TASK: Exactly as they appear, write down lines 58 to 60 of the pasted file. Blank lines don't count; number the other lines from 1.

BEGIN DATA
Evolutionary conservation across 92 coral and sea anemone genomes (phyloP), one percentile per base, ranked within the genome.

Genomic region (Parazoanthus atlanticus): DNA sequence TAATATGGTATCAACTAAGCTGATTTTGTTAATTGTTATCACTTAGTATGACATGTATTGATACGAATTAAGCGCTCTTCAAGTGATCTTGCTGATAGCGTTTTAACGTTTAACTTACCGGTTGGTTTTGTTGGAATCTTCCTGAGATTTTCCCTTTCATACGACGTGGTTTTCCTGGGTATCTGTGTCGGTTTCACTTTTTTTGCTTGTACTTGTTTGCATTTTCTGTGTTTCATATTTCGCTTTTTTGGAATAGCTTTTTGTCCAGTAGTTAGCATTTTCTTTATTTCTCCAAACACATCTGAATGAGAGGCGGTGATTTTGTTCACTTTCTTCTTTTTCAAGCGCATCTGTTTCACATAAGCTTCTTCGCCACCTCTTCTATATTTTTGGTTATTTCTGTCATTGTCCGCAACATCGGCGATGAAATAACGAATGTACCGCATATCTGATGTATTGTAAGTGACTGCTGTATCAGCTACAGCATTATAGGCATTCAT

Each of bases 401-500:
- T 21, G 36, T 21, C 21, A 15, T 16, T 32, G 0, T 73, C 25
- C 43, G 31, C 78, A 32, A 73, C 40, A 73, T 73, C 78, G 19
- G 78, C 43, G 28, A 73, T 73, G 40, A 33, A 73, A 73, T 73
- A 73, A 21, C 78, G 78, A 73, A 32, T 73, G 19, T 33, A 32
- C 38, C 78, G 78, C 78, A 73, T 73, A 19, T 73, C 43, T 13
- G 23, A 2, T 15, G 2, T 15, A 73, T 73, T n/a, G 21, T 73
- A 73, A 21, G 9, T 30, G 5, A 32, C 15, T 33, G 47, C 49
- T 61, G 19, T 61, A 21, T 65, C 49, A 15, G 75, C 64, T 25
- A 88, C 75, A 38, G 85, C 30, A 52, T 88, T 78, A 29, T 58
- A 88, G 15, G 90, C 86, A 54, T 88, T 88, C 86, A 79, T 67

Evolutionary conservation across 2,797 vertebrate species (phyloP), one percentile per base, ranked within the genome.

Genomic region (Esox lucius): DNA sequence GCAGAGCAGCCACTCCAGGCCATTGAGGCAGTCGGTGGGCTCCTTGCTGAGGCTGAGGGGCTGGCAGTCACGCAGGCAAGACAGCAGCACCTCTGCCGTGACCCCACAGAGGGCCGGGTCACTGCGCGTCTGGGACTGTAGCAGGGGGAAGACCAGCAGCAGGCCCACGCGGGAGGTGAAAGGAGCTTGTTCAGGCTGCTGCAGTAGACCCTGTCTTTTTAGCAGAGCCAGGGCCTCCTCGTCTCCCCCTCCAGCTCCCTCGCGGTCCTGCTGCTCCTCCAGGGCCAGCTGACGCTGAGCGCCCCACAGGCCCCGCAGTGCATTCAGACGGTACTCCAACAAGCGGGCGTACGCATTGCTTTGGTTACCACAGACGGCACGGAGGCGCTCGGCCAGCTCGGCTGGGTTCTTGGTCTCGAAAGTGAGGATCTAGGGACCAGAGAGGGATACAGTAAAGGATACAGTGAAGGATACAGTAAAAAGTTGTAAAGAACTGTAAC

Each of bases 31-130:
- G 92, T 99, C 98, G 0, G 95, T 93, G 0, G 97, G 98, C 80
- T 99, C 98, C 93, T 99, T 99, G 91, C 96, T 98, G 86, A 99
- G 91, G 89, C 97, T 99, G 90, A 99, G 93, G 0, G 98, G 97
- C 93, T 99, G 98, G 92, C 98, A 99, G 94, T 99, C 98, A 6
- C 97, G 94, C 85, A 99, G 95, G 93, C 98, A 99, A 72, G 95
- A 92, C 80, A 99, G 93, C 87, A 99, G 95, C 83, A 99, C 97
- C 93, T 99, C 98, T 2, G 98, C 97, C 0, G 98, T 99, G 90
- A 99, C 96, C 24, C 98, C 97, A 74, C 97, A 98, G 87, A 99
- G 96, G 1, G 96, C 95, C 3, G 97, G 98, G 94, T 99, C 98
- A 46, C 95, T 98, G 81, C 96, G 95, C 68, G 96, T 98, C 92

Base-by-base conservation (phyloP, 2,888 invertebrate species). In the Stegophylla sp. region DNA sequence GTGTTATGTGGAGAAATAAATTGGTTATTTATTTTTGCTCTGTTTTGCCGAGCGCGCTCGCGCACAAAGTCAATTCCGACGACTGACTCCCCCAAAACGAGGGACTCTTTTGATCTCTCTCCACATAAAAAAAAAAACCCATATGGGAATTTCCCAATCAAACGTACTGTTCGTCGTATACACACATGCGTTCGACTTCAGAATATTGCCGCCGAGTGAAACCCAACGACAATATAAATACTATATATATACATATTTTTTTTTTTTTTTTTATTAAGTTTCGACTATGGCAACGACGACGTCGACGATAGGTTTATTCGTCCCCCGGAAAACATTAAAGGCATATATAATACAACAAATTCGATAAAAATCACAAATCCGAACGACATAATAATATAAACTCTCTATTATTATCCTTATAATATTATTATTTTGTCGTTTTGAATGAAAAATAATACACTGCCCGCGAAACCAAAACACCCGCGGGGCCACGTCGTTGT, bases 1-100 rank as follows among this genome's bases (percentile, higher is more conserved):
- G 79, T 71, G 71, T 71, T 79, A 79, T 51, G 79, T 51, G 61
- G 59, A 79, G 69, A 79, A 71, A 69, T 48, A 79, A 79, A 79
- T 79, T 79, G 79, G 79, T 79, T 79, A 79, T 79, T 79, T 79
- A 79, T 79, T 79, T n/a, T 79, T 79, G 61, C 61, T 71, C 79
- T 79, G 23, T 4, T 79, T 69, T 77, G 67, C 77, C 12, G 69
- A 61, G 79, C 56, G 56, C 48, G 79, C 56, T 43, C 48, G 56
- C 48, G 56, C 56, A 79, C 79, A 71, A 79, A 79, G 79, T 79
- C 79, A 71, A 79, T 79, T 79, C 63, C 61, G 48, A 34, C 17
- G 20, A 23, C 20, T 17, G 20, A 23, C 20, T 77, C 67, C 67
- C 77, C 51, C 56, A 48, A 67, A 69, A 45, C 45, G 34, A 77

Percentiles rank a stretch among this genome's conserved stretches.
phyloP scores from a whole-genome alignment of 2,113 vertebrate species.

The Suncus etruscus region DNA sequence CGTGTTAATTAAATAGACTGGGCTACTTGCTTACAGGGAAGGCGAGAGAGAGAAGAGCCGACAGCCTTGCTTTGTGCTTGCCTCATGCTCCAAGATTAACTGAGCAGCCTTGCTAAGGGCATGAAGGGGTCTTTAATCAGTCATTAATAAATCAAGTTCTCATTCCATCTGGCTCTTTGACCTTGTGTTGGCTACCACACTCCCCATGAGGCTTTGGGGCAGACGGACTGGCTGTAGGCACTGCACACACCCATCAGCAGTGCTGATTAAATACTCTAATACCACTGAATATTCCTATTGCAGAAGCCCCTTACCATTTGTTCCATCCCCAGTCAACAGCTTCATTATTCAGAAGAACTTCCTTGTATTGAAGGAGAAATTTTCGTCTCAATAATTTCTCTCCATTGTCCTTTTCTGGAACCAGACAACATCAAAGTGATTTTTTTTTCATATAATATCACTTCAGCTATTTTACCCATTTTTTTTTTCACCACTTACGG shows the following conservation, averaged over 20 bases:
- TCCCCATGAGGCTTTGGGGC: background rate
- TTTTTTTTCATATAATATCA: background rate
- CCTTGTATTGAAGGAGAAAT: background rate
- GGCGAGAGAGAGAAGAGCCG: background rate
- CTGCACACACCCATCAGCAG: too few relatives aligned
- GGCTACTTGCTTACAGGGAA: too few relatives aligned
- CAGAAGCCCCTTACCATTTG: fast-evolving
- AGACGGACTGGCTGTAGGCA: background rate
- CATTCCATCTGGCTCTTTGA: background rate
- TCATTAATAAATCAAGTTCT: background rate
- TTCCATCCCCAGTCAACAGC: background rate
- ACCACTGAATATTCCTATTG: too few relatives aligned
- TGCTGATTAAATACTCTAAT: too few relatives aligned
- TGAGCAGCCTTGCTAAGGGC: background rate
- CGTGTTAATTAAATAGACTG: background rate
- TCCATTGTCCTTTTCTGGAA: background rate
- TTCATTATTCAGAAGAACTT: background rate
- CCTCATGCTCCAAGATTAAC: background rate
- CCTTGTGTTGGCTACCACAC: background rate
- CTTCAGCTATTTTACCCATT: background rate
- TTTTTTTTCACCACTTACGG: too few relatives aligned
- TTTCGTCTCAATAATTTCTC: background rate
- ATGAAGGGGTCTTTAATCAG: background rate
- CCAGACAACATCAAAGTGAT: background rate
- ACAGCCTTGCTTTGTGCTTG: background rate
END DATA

- CCTCATGCTCCAAGATTAAC: background rate
- CCTTGTGTTGGCTACCACAC: background rate
- CTTCAGCTATTTTACCCATT: background rate